Get hooked on knitting

What better time to dive into your hobby than a worldwide viral outbreak? And though cold weather is almost completely behind us, it's never too early to get a jumpstart on those Christmas gifts. Click the button below to learn more about where to find materials and resources.

Explore the pasta-bilities of a home-cooked meal

You’re probably hungry after all that knitting. Flex on the fam by whipping up a delectable home-cooked Italian meal. You'll have to slip out of the house to grab your groceries from famed local market Carfagna’s, but trust us, it'll be worth it.

Get hyped for Ohio State Buckeyes 2020-21 season

With no spring game to rev your engine pre-season, you may be feeling a Buckeyes football void right about now. To help plug it until the opener against Bowling Green on Sept. 5, check out old Ohio State hype videos below. O-H!

Read the latest issue of (614) Magazine

The physical copies of the March issue of (614) Magazine are flying off the racks, but you don't have to go out into the world to read it. To learn more about the Columbus esport revolution, the latest food and drink news, and other updates in the community, click the button below to read the digital issue.

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Things To Do

Listen Local: 10 Columbus podcasts to binge

Regina Fox



The thing with binging TV is that you have to be using two senses at once to be engaged: sight and hearing. That really cuts down on the possibilities of getting other things done simultaneously. But, podcasts on the other hand require only one sense—hearing—so the productivity possibilities are exponentially greater.

Podcast + mopping the kitchen? No problem. Podcast + walking the dog? Easy. Podcast + julienning veggies? Careful... but definitely possible.

That, plus the power of spoken word has the ability to inform, entertain, and inspire you unlike any other media.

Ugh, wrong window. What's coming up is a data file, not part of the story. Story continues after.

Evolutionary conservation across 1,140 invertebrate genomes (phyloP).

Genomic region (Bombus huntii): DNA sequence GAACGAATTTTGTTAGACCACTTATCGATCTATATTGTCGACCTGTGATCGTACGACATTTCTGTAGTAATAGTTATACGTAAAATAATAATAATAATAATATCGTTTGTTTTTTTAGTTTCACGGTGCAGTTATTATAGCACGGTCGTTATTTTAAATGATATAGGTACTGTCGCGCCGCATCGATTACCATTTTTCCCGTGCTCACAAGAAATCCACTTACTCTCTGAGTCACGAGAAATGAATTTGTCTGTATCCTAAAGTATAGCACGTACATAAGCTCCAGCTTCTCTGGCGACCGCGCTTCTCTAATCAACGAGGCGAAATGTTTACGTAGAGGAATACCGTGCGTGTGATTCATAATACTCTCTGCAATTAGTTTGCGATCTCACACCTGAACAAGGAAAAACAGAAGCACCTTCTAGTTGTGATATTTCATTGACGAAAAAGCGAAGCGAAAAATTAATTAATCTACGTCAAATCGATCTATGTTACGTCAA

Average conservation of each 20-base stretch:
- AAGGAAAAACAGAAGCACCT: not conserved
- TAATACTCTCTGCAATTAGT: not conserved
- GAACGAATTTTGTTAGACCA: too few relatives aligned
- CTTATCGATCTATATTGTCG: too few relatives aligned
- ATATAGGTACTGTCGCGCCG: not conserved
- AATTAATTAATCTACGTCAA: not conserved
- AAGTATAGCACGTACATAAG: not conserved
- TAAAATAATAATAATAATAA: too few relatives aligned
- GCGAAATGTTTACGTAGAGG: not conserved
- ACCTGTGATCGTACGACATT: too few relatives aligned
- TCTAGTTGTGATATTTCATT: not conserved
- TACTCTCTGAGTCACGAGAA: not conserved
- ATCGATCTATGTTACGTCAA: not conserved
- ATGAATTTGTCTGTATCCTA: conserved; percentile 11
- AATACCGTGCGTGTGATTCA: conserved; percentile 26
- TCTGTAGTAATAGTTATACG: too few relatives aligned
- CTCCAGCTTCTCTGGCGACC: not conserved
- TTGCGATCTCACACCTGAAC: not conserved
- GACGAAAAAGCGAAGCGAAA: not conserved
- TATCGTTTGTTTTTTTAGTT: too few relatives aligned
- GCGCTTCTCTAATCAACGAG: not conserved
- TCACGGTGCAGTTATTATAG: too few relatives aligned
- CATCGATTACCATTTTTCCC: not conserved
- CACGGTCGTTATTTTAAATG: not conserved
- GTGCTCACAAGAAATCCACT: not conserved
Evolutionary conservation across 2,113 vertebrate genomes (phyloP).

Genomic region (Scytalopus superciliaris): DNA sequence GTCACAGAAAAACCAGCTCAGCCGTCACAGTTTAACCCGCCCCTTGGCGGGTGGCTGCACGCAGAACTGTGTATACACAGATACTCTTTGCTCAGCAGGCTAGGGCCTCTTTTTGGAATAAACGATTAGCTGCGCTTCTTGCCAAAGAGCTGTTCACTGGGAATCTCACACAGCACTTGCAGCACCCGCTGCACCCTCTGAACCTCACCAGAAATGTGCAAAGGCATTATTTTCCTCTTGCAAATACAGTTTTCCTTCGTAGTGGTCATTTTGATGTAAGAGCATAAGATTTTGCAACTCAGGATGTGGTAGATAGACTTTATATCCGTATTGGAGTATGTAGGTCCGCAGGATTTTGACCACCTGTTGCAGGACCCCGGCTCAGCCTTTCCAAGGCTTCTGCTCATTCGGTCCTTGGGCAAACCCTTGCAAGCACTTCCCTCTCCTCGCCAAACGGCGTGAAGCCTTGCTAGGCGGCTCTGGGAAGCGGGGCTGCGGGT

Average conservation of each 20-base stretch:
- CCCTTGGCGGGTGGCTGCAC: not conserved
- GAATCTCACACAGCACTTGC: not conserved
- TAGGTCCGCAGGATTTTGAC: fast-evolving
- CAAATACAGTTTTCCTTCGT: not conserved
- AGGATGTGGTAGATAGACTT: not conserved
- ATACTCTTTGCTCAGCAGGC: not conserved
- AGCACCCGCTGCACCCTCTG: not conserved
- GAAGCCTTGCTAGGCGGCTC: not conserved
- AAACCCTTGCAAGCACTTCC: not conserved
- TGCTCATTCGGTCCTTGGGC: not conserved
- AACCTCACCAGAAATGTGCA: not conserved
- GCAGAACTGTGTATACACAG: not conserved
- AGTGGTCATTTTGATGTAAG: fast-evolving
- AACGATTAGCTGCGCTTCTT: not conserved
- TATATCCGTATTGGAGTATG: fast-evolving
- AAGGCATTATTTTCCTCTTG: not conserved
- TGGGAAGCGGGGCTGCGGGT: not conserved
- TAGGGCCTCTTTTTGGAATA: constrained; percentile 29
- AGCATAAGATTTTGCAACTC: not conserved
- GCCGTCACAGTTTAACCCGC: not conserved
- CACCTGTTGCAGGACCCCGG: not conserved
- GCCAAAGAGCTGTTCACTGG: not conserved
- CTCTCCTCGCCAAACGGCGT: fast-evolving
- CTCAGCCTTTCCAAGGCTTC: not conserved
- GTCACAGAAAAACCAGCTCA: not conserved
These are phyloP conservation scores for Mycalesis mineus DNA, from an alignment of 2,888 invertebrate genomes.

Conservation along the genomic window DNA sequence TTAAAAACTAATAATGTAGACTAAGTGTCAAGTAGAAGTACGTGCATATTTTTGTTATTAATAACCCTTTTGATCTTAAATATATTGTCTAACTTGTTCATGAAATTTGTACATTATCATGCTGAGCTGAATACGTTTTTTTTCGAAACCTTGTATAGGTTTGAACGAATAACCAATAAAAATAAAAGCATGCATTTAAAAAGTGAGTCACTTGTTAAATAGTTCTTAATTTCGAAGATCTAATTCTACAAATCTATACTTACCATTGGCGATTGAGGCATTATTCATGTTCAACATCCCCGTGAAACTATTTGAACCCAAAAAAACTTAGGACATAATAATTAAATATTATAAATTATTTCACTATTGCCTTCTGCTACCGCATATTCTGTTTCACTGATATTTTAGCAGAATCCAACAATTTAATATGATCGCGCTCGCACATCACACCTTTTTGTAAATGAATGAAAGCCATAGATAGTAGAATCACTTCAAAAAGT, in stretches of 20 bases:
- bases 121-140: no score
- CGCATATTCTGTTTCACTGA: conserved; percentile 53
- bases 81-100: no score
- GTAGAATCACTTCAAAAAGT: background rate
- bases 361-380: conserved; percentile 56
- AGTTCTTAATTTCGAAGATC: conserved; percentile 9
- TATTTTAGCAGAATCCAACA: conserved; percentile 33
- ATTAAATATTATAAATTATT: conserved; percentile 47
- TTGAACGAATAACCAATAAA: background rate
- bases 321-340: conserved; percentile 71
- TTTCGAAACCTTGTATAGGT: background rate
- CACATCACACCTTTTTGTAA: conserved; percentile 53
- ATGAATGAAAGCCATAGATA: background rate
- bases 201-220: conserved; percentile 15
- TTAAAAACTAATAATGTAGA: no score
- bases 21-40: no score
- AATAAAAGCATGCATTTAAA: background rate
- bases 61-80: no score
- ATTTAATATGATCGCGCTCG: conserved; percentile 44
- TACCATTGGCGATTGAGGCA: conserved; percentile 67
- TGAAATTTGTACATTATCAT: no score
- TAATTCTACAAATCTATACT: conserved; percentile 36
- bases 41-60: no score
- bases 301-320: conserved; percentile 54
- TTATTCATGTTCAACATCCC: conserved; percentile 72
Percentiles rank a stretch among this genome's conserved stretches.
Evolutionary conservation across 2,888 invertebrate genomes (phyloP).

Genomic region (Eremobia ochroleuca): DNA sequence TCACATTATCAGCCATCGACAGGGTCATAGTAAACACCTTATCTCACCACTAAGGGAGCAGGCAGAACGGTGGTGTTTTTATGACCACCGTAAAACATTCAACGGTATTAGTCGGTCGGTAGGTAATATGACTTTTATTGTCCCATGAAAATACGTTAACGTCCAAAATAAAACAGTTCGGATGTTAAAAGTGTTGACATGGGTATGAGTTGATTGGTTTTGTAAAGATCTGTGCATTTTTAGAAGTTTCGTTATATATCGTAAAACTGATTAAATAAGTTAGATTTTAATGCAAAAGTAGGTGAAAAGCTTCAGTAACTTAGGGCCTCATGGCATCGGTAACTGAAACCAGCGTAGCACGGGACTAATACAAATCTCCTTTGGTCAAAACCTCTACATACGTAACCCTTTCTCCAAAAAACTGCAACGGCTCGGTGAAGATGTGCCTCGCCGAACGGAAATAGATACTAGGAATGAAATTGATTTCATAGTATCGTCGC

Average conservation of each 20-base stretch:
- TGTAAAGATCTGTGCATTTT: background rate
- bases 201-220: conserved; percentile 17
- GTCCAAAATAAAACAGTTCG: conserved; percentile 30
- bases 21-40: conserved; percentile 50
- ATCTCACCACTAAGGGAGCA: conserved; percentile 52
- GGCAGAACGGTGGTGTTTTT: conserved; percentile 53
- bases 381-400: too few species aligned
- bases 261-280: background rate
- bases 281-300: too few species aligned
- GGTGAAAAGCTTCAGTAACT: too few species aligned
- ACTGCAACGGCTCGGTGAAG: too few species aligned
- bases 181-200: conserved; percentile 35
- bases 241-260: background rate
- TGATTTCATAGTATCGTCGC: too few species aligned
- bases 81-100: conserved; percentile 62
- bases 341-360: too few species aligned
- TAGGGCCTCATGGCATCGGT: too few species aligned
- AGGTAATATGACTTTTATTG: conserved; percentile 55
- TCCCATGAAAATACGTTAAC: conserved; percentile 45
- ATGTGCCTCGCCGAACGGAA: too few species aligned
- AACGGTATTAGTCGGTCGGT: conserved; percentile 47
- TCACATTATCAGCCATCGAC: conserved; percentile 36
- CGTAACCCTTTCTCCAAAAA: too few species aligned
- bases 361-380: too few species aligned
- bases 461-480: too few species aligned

Now that we've presented a great case for podcasts, consider subscribing to one made right here in Columbus.

The Rock Doc Chronicles

Interviews, Current Events, Entertainment

Being the on-call doctor to some of your favorite musical acts comes with a lot of stories. Dr Randy Sharma (@rockdocohio) sits down with some of his famous patients to discuss whatever comes to mind.

Ohio v. The World

Culture, History, Places & Travel

An Ohio History podcast, hosted by Alex Hastie.

Rogue Squadron Podcast

Culture, Entertainment, Hobbies

Star Wars Comedy, craft beer, gaming, and more. It’s the rowdiest podcast in the galaxy!


Culture, Entertainment, Self-Help

Columbus, Ohio moms Mindy Drayer, Mikaela Hunt, and Stacy McKay discuss everything relating to being moms and parenting on weekly installments of the Momcast.

Columbus' Entrepreneurs' Podcast

Business, Entrepreneur

Columbus Entrepreneurs’ Podcast is primarily for members of the Columbus, Ohio chapter of Entrepreneurs’ Organization (EO). The stories are inspiring and focus on core principles of EO, including speaking from experience instead of advice giving, building peer learning experiences, and focusing on the top and bottom 5% of our lives.


Entertainment, Hobbies

Chatimals is the nature podcast where information meets imagination. Each episode covers one kind of animal with an eye out for all the goofy, surprising animal facts.

The Sounds of Bustown

Culture, Entertainment, Music

A bi-weekly podcast featuring interviews about the musical creation process with people in the music scene in Columbus, OH.

Thrive and Connect

Culture, Self-Help

How to live your life in a more genuine, simpler manner and develop abundance in all aspects – yourself, family & friends, and business relationships.

Columbus! Something New

Culture, Entertainment, Places & Travel

Why do we do what we do? Why does C!SN exist?

  • To introduce listeners to local entrepreneurs and big thinkers
  • To be a conduit between community and events, museums, and new experiences
  • To be a value to entrepreneurs as we broadcast them to the world
  • To be a value to listeners as we expand their world and bring them new ideas

The Digital Analytics Power Hour

Business, Technology

Each episode is a closed topic and an open forum – the goal is for listeners to enjoy listening to Michael and Tim share their thoughts and experiences and hopefully take away something to try at work the next day.